Pleural, Peritoneal, Pericardial
Pleural mesothelioma is of two kinds: (1) diffuse and malignant (cancerous), and (2) localized and benign (non-cancerous.)
Benign mesotheliomas can often be removed surgically, are generally not life-threatening, and are not usually related to asbestos exposure. Malignant mesotheliomas, however, are very serious. Fortunately, they are rare – about two thousand people are diagnosed with mesothelioma in the U.S. each year.
The remainder of this section is about diffuse malignant pleural mesothelioma.
Pleural mesothelioma is a cancer of the cells that make up the pleura or lining around the outside of the lungs and inside of the ribs. Its only known cause in the U.S. is previous exposure to asbestos fibers, including chrysotile, amosite or crocidolite. This exposure is likely to have happened twenty or more years before the disease becomes evident, since it takes many years for the disease to “incubate.” It is the most common type of mesothelioma, accounting for about 75% of all cases.
Mesothelioma is sometimes diagnosed by coincidence, before there are any symptoms. For instance, tumors have been discovered through routine chest x-rays. However, when symptoms occur, they may include shortness of breath, weakness, weight loss, loss of appetite, chest pains, lower back pains, persistent coughing, difficulty in swallowing, alone or in combination. An initial medical examination often shows a pleural effusion, which means an accumulation of fluid in the pleural space – the area between the lungs and the chest wall.
The first step in detecting pleural mesothelioma is, typically, a chest x-ray or CT scan. This is often followed by a bronchoscopy, using a viewing scope to look inside the lungs.
The actual diagnosis usually requires obtaining a piece of tissue through a biopsy. This could be a needle biopsy, an open biopsy, or through a tube with a camera (thoracoscopy or chest scope.) If an abnormality is seen through the camera then a tissue sample can be taken at the same time, using the same tube. This is a hospital procedure that requires anesthesia, but is not usually painful. The tissue sample is tested by a pathologist.
Fluid build-up from the pleural effusion can generally be seen on a chest x-ray and heard during a physical examination, but a firm diagnosis of mesothelioma can only be made through a biopsy and pathological testing. This is important because there are also benign pleural effusions and other tumors that have a similar appearance to mesothelioma. Diagnosing mesothelioma can be quite difficult; it requires special lab stains, and much experience in understanding them.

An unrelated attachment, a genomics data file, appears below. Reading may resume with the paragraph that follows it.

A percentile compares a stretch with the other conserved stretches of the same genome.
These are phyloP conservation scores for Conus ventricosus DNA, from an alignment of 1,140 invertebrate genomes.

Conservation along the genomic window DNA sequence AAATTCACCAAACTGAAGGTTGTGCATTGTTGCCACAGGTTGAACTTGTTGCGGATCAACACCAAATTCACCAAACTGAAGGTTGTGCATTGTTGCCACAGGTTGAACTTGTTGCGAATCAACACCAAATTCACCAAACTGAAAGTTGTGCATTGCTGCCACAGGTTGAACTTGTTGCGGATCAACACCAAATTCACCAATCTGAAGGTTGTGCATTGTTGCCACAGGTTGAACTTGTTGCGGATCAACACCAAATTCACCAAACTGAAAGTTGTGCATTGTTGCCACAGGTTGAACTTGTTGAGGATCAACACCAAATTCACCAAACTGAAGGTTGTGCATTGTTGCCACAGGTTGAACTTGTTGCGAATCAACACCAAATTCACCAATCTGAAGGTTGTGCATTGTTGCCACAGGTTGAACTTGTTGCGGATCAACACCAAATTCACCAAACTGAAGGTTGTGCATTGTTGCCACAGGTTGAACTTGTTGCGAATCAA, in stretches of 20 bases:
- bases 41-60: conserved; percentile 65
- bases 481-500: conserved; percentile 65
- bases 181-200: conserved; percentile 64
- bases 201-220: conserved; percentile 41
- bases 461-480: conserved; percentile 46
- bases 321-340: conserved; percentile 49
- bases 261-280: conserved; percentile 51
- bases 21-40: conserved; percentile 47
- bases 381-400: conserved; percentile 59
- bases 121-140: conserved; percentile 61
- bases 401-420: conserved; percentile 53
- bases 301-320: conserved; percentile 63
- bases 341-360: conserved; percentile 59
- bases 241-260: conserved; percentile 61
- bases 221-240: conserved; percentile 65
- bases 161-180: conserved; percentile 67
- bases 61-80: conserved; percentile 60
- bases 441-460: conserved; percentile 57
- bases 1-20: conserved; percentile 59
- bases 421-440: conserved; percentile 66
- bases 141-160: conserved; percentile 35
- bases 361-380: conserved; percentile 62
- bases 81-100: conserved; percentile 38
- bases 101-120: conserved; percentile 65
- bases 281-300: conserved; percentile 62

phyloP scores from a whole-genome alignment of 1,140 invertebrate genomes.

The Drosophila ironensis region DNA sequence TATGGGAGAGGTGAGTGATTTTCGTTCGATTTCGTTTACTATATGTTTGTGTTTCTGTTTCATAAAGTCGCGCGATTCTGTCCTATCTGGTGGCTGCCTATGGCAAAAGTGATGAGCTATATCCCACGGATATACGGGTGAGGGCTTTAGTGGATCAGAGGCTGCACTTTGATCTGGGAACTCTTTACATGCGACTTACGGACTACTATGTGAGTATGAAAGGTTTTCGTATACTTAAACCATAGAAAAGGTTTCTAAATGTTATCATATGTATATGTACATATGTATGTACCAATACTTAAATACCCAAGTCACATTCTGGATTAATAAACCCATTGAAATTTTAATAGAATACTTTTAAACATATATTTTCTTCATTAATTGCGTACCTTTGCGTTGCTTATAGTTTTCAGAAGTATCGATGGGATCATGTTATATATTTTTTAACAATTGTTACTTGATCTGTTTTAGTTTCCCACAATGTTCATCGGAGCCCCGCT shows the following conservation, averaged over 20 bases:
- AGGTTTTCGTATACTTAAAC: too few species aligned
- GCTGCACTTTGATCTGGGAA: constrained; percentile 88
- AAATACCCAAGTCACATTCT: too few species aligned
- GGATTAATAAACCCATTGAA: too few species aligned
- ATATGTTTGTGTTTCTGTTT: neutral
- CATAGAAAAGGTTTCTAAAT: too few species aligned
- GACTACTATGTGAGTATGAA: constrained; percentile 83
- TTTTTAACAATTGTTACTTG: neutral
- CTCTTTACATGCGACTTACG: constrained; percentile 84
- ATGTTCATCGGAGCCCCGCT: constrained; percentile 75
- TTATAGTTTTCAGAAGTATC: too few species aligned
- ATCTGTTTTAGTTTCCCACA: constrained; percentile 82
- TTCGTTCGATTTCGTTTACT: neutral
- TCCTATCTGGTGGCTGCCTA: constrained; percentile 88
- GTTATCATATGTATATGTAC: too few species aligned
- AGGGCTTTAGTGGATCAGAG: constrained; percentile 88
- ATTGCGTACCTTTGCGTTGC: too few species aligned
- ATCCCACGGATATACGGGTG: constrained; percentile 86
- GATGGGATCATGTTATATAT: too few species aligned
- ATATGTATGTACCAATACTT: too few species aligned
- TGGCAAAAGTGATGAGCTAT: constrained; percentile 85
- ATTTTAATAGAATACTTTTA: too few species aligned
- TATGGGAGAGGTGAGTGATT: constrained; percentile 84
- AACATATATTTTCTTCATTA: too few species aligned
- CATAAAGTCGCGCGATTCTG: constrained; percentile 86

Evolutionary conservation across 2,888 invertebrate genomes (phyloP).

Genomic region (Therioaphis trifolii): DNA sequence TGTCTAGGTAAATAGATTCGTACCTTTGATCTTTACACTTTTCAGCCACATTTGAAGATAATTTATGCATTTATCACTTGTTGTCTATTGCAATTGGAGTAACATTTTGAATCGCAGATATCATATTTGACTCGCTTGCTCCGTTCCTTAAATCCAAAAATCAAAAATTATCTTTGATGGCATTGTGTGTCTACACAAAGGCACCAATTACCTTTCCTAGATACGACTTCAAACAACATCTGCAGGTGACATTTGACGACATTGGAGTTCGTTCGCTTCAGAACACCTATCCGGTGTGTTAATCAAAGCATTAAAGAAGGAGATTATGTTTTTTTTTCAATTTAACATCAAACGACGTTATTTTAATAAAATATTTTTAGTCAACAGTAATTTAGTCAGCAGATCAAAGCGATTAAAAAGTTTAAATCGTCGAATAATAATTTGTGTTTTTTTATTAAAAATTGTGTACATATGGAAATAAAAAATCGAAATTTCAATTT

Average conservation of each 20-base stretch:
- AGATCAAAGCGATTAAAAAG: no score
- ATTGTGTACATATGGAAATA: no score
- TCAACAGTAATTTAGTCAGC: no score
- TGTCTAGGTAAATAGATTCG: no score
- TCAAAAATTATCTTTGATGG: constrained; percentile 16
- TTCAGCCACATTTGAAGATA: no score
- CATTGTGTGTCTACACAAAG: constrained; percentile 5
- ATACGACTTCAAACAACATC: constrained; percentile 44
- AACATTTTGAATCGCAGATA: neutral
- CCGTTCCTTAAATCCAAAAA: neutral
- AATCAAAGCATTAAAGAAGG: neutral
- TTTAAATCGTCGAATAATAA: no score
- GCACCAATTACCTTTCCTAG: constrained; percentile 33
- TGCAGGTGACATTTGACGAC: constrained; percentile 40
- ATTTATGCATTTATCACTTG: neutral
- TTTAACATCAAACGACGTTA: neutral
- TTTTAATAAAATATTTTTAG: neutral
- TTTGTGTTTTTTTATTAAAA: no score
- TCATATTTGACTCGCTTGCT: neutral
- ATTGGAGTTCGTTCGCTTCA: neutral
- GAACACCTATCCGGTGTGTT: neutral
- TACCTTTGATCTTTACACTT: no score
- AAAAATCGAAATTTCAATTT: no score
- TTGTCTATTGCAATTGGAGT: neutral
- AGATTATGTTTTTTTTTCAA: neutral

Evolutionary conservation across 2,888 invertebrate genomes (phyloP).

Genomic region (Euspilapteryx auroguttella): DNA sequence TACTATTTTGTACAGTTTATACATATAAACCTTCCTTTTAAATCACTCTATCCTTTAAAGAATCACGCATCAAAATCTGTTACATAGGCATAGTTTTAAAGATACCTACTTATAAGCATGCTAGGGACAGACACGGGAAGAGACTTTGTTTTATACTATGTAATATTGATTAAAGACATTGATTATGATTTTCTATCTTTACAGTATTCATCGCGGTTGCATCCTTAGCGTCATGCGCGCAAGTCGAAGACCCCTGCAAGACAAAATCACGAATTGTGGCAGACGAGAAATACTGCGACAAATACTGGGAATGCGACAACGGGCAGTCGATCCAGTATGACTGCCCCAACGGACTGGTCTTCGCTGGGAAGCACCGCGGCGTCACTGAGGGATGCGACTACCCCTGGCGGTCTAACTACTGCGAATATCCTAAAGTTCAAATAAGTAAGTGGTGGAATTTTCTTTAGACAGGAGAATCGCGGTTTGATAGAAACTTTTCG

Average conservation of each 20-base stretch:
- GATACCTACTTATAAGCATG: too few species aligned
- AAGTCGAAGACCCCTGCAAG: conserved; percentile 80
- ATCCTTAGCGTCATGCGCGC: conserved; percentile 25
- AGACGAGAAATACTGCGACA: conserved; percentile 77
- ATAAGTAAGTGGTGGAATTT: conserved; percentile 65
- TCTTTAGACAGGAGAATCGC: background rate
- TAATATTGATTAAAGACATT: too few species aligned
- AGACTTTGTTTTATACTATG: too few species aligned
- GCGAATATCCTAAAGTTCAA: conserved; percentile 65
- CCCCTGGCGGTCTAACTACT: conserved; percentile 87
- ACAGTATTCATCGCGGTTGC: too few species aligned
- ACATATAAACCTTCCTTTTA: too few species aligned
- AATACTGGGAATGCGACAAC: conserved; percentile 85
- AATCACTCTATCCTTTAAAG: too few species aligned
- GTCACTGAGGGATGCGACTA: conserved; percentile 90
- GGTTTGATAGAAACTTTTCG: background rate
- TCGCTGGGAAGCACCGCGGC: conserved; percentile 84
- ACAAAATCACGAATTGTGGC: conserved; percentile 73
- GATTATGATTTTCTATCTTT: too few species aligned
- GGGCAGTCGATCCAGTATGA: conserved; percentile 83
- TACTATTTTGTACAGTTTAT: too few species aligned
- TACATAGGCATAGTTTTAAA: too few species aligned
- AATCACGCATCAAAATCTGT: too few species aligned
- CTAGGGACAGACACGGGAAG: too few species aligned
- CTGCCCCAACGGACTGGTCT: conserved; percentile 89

The spread of the tumor over the pleura causes pleural thickening. This can reduce the flexibility of the pleura and encase the lungs in an increasingly restrictive girdle. With the lungs restricted, they get smaller and less functional, and breathing becomes more difficult. At first a person with mesothelioma may be breathless only when he or she exercises, but as lung function drops, he or she can become short of breath even while resting.
The tumor spreads by direct invasion of surrounding tissue. As it spreads inward it can compress the lungs. As the tumor spreads outward it can invade the chest wall and ribs, and this can be extremely painful.
Current medical science does not know exactly how and why, at a cellular level, asbestos fibers cause mesothelial cells to become abnormal (malignant or cancerous.) Thus it is not known whether only one fiber causes the tumor or whether it takes many fibers. It seems that asbestos fibers in the pleura can start a tumor as well as promote its growth; the tumor does not depend on any other processes for its development.
There is as yet no known cure for malignant mesothelioma. The prognosis depends on various factors, including the size and stage of the tumor, the extent of the tumor, the cell type, and whether or not the tumor responds to treatment. KMESA has represented many clients who lived for five to ten years after diagnosis, most of them in good health for a majority of those years. Some mesothelioma victims succumb within a few months; the average survival time is about a year.
The treatment options for people with mesothelioma have improved significantly, especially for those whose cancer is diagnosed early and treated vigorously. Many people are treated with a combination of therapies, sometimes known as multimodal therapy.
Specific types of treatment include: